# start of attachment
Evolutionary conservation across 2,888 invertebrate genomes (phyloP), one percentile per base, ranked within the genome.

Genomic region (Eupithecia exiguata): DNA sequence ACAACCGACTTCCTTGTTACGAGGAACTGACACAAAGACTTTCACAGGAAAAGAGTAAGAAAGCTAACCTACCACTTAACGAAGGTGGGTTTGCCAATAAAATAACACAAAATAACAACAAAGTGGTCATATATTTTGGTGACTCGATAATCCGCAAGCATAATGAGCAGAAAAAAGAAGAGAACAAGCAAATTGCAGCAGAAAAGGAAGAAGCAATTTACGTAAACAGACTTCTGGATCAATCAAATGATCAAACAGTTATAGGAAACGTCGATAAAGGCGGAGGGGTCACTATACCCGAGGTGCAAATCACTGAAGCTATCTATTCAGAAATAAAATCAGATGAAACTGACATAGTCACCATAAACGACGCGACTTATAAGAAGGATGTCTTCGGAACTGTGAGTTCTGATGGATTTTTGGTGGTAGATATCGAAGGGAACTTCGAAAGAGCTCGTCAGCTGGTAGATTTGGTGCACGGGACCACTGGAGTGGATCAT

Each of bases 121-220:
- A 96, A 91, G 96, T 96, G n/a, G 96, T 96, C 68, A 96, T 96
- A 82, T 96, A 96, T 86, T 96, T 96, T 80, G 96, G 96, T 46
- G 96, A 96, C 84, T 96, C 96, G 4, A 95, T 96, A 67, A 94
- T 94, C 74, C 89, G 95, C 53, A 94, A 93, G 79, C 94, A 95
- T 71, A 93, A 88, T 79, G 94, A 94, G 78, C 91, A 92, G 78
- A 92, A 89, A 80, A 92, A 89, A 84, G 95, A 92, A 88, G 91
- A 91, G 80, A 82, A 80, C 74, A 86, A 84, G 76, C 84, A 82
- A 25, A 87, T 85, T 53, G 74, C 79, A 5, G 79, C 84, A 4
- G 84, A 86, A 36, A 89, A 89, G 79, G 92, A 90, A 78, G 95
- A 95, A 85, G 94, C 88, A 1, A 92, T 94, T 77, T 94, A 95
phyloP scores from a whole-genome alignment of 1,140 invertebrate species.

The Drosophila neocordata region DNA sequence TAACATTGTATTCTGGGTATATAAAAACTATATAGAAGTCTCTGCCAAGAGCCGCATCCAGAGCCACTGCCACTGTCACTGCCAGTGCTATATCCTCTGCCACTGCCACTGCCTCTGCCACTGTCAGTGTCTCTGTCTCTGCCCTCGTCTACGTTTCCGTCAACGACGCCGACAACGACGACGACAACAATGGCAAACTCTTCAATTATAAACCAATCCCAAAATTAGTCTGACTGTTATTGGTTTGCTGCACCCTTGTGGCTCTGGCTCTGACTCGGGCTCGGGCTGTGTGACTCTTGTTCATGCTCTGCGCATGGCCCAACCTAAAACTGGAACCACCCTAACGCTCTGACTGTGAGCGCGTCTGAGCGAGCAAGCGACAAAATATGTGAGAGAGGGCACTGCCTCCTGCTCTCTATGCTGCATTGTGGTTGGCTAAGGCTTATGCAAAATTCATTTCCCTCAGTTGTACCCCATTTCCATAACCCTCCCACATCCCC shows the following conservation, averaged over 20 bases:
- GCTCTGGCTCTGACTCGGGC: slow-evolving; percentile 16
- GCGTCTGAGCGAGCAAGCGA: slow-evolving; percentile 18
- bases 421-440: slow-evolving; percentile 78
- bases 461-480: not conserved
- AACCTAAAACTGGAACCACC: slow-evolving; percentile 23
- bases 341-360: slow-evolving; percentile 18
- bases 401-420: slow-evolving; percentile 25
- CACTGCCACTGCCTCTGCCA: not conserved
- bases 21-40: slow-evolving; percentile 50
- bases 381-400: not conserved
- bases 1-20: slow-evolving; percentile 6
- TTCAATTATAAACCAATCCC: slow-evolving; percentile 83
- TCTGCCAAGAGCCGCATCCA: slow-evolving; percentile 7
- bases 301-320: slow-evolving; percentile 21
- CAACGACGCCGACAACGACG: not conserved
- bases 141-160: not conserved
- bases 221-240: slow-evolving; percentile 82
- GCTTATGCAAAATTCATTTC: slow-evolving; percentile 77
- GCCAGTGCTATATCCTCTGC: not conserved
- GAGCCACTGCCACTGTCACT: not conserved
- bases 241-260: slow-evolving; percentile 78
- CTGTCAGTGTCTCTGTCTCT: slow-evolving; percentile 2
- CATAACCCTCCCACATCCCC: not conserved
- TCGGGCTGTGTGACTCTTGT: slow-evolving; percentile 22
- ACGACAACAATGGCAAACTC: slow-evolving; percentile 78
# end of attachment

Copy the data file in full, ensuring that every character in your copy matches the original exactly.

Evolutionary conservation across 2,888 invertebrate genomes (phyloP), one percentile per base, ranked within the genome.

Genomic region (Eupithecia exiguata): DNA sequence ACAACCGACTTCCTTGTTACGAGGAACTGACACAAAGACTTTCACAGGAAAAGAGTAAGAAAGCTAACCTACCACTTAACGAAGGTGGGTTTGCCAATAAAATAACACAAAATAACAACAAAGTGGTCATATATTTTGGTGACTCGATAATCCGCAAGCATAATGAGCAGAAAAAAGAAGAGAACAAGCAAATTGCAGCAGAAAAGGAAGAAGCAATTTACGTAAACAGACTTCTGGATCAATCAAATGATCAAACAGTTATAGGAAACGTCGATAAAGGCGGAGGGGTCACTATACCCGAGGTGCAAATCACTGAAGCTATCTATTCAGAAATAAAATCAGATGAAACTGACATAGTCACCATAAACGACGCGACTTATAAGAAGGATGTCTTCGGAACTGTGAGTTCTGATGGATTTTTGGTGGTAGATATCGAAGGGAACTTCGAAAGAGCTCGTCAGCTGGTAGATTTGGTGCACGGGACCACTGGAGTGGATCAT

Each of bases 121-220:
- A 96, A 91, G 96, T 96, G n/a, G 96, T 96, C 68, A 96, T 96
- A 82, T 96, A 96, T 86, T 96, T 96, T 80, G 96, G 96, T 46
- G 96, A 96, C 84, T 96, C 96, G 4, A 95, T 96, A 67, A 94
- T 94, C 74, C 89, G 95, C 53, A 94, A 93, G 79, C 94, A 95
- T 71, A 93, A 88, T 79, G 94, A 94, G 78, C 91, A 92, G 78
- A 92, A 89, A 80, A 92, A 89, A 84, G 95, A 92, A 88, G 91
- A 91, G 80, A 82, A 80, C 74, A 86, A 84, G 76, C 84, A 82
- A 25, A 87, T 85, T 53, G 74, C 79, A 5, G 79, C 84, A 4
- G 84, A 86, A 36, A 89, A 89, G 79, G 92, A 90, A 78, G 95
- A 95, A 85, G 94, C 88, A 1, A 92, T 94, T 77, T 94, A 95
phyloP scores from a whole-genome alignment of 1,140 invertebrate species.

The Drosophila neocordata region DNA sequence TAACATTGTATTCTGGGTATATAAAAACTATATAGAAGTCTCTGCCAAGAGCCGCATCCAGAGCCACTGCCACTGTCACTGCCAGTGCTATATCCTCTGCCACTGCCACTGCCTCTGCCACTGTCAGTGTCTCTGTCTCTGCCCTCGTCTACGTTTCCGTCAACGACGCCGACAACGACGACGACAACAATGGCAAACTCTTCAATTATAAACCAATCCCAAAATTAGTCTGACTGTTATTGGTTTGCTGCACCCTTGTGGCTCTGGCTCTGACTCGGGCTCGGGCTGTGTGACTCTTGTTCATGCTCTGCGCATGGCCCAACCTAAAACTGGAACCACCCTAACGCTCTGACTGTGAGCGCGTCTGAGCGAGCAAGCGACAAAATATGTGAGAGAGGGCACTGCCTCCTGCTCTCTATGCTGCATTGTGGTTGGCTAAGGCTTATGCAAAATTCATTTCCCTCAGTTGTACCCCATTTCCATAACCCTCCCACATCCCC shows the following conservation, averaged over 20 bases:
- GCTCTGGCTCTGACTCGGGC: slow-evolving; percentile 16
- GCGTCTGAGCGAGCAAGCGA: slow-evolving; percentile 18
- bases 421-440: slow-evolving; percentile 78
- bases 461-480: not conserved
- AACCTAAAACTGGAACCACC: slow-evolving; percentile 23
- bases 341-360: slow-evolving; percentile 18
- bases 401-420: slow-evolving; percentile 25
- CACTGCCACTGCCTCTGCCA: not conserved
- bases 21-40: slow-evolving; percentile 50
- bases 381-400: not conserved
- bases 1-20: slow-evolving; percentile 6
- TTCAATTATAAACCAATCCC: slow-evolving; percentile 83
- TCTGCCAAGAGCCGCATCCA: slow-evolving; percentile 7
- bases 301-320: slow-evolving; percentile 21
- CAACGACGCCGACAACGACG: not conserved
- bases 141-160: not conserved
- bases 221-240: slow-evolving; percentile 82
- GCTTATGCAAAATTCATTTC: slow-evolving; percentile 77
- GCCAGTGCTATATCCTCTGC: not conserved
- GAGCCACTGCCACTGTCACT: not conserved
- bases 241-260: slow-evolving; percentile 78
- CTGTCAGTGTCTCTGTCTCT: slow-evolving; percentile 2
- CATAACCCTCCCACATCCCC: not conserved
- TCGGGCTGTGTGACTCTTGT: slow-evolving; percentile 22
- ACGACAACAATGGCAAACTC: slow-evolving; percentile 78